After controlling for age, sex, and comorbidity severity, patients in the intravenous metronidazole group were approximately four times more likely to die than patients in either the oral vancomycin group or the oral metronidazole group. There was no significant difference in mortality between the oral metronidazole and vancomycin groups.
Although this study was limited by its observational nature, no randomized controlled trial has yet to compare these three treatment regimens for mild CDI.
Bottom line: Treatment of mild C. diff infection with intravenous metronidazole appears to be associated with higher mortality and lower disease resolution than treatment with either oral metronidazole or vancomycin.
Citation: Wenisch JM, Schmid D, Kuo HW, et al. Prospective observational study comparing three different treatment regimes in patients with Clostridium difficile infection. Antimicrob Agents Chemother. 2012;56(4):1974-1978.
Traumatic Foley Catheter Complications Occur with Similar Frequency as Catheter-Associated Urinary Tract Infections
Clinical question: How does the frequency and clinical significance of urinary tract infection (UTI) compare to genitourinary trauma when associated with Foley catheterization?
Background: Foley catheter use in hospitalized patients is common and carries many associated risks. Although the risk of UTI when using catheters often is recognized, providers should consider other important complications of catheter use, such as genitourinary trauma.
Study design: Descriptive, prospective cohort study.
Setting: Single-center study in a Veterans Affairs hospital.
Synopsis: This surveillance study of 6,513 Foley catheter days compared the incidence of catheter-associated urinary tract infections (CAUTIs) to that of genitourinary trauma. Traumatic Foley events included gross hematuria, creation of false passage, ridging causing pain and/or difficulties with catheter removal, external genital trauma, catheter misplacement (ranging from prostatic to intraperitoneal), and catheter removal with the balloon inflated.
The incidence of possible UTI episodes was 1.8% of the Foley catheter days compared with 1.5% for catheter-associated trauma. Despite the fact that 72% of the UTI cases were asymptomatic, approximately 41% of these cases were treated with antibiotics, which accounted for 70% of all UTIs treated. Of the cases of Foley catheter trauma, 32% required further interventions (i.e. prolonged catheterization or cystoscopy). Trauma prompting intervention was as common as symptomatic UTIs.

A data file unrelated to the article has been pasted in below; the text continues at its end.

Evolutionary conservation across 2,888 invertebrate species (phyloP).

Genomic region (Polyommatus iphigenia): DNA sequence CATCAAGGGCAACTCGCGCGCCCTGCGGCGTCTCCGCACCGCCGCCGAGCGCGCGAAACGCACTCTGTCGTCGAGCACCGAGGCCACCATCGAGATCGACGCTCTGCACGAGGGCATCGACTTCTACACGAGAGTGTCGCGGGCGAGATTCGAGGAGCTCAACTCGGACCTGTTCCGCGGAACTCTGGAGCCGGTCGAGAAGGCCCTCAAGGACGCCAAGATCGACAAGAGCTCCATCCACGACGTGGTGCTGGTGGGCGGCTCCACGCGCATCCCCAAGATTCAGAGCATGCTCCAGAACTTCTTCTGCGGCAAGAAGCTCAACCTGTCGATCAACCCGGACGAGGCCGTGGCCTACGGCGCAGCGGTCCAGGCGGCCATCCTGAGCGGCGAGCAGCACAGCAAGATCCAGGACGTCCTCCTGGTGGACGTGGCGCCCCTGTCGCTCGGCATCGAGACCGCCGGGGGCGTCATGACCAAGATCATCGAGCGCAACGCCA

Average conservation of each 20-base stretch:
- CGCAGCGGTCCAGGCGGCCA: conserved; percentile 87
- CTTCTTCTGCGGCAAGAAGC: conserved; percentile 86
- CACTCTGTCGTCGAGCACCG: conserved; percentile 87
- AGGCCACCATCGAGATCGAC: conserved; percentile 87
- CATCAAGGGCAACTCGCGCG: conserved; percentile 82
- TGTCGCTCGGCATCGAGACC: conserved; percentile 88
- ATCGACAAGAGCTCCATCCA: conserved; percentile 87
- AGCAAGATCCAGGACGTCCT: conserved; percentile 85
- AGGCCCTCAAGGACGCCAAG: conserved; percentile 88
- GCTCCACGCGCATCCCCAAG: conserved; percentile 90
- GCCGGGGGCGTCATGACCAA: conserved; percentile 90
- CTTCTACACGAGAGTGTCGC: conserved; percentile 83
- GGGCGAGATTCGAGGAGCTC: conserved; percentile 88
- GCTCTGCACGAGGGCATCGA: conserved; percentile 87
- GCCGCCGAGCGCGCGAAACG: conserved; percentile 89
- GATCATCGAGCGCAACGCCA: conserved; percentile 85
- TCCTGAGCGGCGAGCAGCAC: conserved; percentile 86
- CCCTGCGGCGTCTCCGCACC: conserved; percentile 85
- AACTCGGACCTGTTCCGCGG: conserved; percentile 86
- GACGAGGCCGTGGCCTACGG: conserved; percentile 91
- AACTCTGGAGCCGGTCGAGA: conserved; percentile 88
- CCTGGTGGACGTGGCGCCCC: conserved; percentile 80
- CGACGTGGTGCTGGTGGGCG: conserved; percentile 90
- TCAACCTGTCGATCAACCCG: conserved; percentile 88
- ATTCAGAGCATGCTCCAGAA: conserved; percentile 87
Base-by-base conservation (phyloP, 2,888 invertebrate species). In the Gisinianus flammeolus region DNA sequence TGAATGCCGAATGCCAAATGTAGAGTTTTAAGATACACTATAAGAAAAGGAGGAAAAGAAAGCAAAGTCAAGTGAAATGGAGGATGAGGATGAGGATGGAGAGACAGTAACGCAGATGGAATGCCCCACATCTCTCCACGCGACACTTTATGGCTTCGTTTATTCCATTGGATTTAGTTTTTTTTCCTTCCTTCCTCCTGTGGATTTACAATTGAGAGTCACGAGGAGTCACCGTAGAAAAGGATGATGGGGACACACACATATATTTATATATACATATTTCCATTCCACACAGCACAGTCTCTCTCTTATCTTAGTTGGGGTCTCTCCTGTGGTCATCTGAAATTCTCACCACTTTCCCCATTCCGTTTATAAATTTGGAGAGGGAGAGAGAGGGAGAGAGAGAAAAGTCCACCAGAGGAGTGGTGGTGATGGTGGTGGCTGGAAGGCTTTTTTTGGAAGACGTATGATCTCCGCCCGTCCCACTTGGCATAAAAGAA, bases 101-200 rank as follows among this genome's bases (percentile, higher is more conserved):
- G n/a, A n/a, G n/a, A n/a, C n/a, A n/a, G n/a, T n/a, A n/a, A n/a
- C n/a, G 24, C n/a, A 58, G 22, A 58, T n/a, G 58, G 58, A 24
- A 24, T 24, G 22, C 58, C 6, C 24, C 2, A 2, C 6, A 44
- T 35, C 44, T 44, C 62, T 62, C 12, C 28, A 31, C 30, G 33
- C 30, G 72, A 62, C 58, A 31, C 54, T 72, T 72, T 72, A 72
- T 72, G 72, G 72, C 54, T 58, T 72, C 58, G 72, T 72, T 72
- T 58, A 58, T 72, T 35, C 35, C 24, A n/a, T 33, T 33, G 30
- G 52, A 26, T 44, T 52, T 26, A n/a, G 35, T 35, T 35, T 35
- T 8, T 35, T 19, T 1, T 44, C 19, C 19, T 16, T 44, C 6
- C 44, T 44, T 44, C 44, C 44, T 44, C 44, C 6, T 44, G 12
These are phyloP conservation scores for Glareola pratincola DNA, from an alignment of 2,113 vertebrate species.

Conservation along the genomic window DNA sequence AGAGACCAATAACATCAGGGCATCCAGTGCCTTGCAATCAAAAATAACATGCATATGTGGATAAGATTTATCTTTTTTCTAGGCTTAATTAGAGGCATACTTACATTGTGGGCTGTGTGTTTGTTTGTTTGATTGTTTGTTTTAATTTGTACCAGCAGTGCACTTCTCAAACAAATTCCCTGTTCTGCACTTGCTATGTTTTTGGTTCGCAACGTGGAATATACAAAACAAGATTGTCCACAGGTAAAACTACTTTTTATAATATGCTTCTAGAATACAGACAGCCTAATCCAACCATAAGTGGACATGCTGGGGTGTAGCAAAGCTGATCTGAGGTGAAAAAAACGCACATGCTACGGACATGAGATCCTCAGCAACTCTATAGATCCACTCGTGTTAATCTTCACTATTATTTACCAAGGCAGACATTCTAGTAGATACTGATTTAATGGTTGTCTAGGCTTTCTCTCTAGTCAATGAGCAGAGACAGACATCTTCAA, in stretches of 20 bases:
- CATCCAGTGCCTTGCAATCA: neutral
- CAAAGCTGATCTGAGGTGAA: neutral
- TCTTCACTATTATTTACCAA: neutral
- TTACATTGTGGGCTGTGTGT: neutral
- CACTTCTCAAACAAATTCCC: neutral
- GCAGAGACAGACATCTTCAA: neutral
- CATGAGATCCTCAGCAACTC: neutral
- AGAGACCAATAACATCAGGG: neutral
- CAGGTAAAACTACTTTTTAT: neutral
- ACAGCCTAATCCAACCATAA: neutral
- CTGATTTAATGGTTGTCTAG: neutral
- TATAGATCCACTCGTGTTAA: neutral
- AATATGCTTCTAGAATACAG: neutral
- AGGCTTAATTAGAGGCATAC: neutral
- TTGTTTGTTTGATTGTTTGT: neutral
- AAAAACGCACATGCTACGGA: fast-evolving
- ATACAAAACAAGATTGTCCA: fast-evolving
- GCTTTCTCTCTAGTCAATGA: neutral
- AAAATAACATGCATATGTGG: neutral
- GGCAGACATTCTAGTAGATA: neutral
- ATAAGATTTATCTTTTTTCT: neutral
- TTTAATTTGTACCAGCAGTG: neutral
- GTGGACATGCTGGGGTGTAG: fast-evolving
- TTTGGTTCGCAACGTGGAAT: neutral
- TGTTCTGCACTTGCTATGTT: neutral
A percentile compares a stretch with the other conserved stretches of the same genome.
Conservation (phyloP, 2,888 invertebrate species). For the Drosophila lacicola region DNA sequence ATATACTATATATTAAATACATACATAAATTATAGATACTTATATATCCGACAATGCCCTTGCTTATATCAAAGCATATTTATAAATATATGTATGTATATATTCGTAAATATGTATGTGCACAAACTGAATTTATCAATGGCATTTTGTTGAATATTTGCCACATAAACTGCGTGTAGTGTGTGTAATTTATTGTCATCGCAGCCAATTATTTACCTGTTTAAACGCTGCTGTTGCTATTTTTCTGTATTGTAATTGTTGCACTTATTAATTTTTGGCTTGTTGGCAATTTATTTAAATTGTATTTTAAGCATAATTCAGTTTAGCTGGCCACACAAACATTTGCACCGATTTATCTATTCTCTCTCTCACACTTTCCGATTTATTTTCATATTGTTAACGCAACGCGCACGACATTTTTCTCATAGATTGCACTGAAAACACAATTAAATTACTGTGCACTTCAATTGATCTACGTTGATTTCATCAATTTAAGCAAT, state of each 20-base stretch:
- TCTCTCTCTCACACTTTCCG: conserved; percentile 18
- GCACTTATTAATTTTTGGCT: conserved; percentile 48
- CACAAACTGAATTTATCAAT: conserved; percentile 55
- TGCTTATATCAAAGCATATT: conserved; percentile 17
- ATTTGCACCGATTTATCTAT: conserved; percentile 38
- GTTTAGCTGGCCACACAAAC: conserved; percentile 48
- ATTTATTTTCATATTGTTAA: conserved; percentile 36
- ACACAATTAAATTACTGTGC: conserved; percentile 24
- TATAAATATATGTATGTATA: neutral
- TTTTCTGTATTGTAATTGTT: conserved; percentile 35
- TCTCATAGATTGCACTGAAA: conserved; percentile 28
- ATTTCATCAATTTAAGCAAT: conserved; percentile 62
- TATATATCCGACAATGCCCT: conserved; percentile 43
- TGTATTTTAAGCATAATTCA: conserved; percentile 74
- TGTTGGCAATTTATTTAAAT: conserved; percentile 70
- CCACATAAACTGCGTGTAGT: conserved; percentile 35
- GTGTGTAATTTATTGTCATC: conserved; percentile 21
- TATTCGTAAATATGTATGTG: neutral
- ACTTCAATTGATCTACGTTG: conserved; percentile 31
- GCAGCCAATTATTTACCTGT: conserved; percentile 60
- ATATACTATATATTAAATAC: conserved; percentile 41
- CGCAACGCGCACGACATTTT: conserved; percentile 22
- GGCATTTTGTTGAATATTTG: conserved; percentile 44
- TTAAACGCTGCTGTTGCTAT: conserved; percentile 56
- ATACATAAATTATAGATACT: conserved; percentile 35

The observational study design, use of a single center with a predominantly male population, and inclusion of patients undergoing urologic procedures who might have had valid indications for treatment of asymptomatic bacteriuria limit the study findings.
Bottom line: The complication of catheter-associated genitourinary trauma is just as common as CAUTIs in hospitalized patients, with each necessitating further intervention and treatment at similar rates.
Citation: Leuck AM, Wright D, Ellingson L, et al. Complications of Foley catheters—is infection the greatest risk? J Urol. 2012;187(5):1662-1666.
Intensive Control of Hyperglycemia in Noncritical, Hospitalized Patients Decreases Infection Risk, but No Significant Effect on Other Outcomes
Clinical question: What is the effect of tight glucose control in patients hospitalized in noncritical-care settings?
Background: Hyperglycemia is associated with increased in-hospital mortality and morbidity. Several trials have demonstrated the potential benefits of intensive glycemic control for patients in intensive-care settings, but this could lead to increased hypoglycemia. The effect of intensive therapy to achieve tight glycemic control in noncritically ill patients is unclear.
Study design: Systematic review and meta-analysis.
Setting: Various study sites of hospitalized patients.
Synopsis: This meta-analysis included 19 studies (nine randomized, 10 observational) published from 1995 to 2011. Intensive glycemic control (fasting blood glucose of 100-180 mg/dL) was not associated with significant effect on risk of death, myocardial infarction (MI), or stroke. There was a nonsignificant trend for increased risk of hypoglycemia (relative risk, 1.58; 95% CI, 0.97-2.57).